Ride across the land of lamas : Manali, Himachal Pradesh Travelogue by Srinidhi Raghavendra



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Ride across the land of lamas

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A write-up of my trip from New Delhi to Manali via Delhi-Manali-Leh-Srinagar-Delhi

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One word makes every adventurer hold his breath in anticipation… one word makes every naturalist think of the ideal place to be with nature… one word makes every traveller think of an exotic destination… one word makes a pilgrim think of salvation… ‘Himalayas’. With its rugged mountain peaks, evergreen forests, bone chilling cold ravines, sacred temples and yoga ashrams, Himalayas is a near ideal destination for everyone. For a Biker, negotiating the winding, curvaceous, scenic and ruggedly mountain roads through the snow capped Himalayan ranges is as close to getting to nirvana itself. Riding in Himalayas is different because, there isn’t enough oxygen in the air we breathe; strong winds threaten to blow the biker off the road; the sun burns down with its ultraviolet rays and there are more potholes than asphalt which calls for extra care and skill to stop from teetering off the road.00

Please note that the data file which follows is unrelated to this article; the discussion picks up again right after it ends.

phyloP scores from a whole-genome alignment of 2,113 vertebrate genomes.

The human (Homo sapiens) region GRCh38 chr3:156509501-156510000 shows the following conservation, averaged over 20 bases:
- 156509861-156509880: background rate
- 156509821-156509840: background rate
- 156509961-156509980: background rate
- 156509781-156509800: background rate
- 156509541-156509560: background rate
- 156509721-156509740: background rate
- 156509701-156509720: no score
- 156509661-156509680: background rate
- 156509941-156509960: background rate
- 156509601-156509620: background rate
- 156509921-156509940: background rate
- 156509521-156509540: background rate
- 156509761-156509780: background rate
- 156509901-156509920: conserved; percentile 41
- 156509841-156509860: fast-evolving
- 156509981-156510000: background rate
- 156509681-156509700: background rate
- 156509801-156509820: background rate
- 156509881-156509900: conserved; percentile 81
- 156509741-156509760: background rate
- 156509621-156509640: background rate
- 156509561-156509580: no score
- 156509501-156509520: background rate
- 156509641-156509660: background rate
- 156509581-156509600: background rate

Being hard-core bikers and adventurers we decided to ride across the mother of all mountain regions – Himalayas. Our team comprised: Gaurav Jani, Kyle Pereira and Hanif Sama from Mumbai; Khushwanth Rai from Delhi; Col. S.S. Rajan, Rangavittal, Satish Rao and myself from Bangalore. We assembled with our thundering steeds at Delhi to start our sojourn via the Grand Trunk Road towards the mighty Himalayan foothills of HP.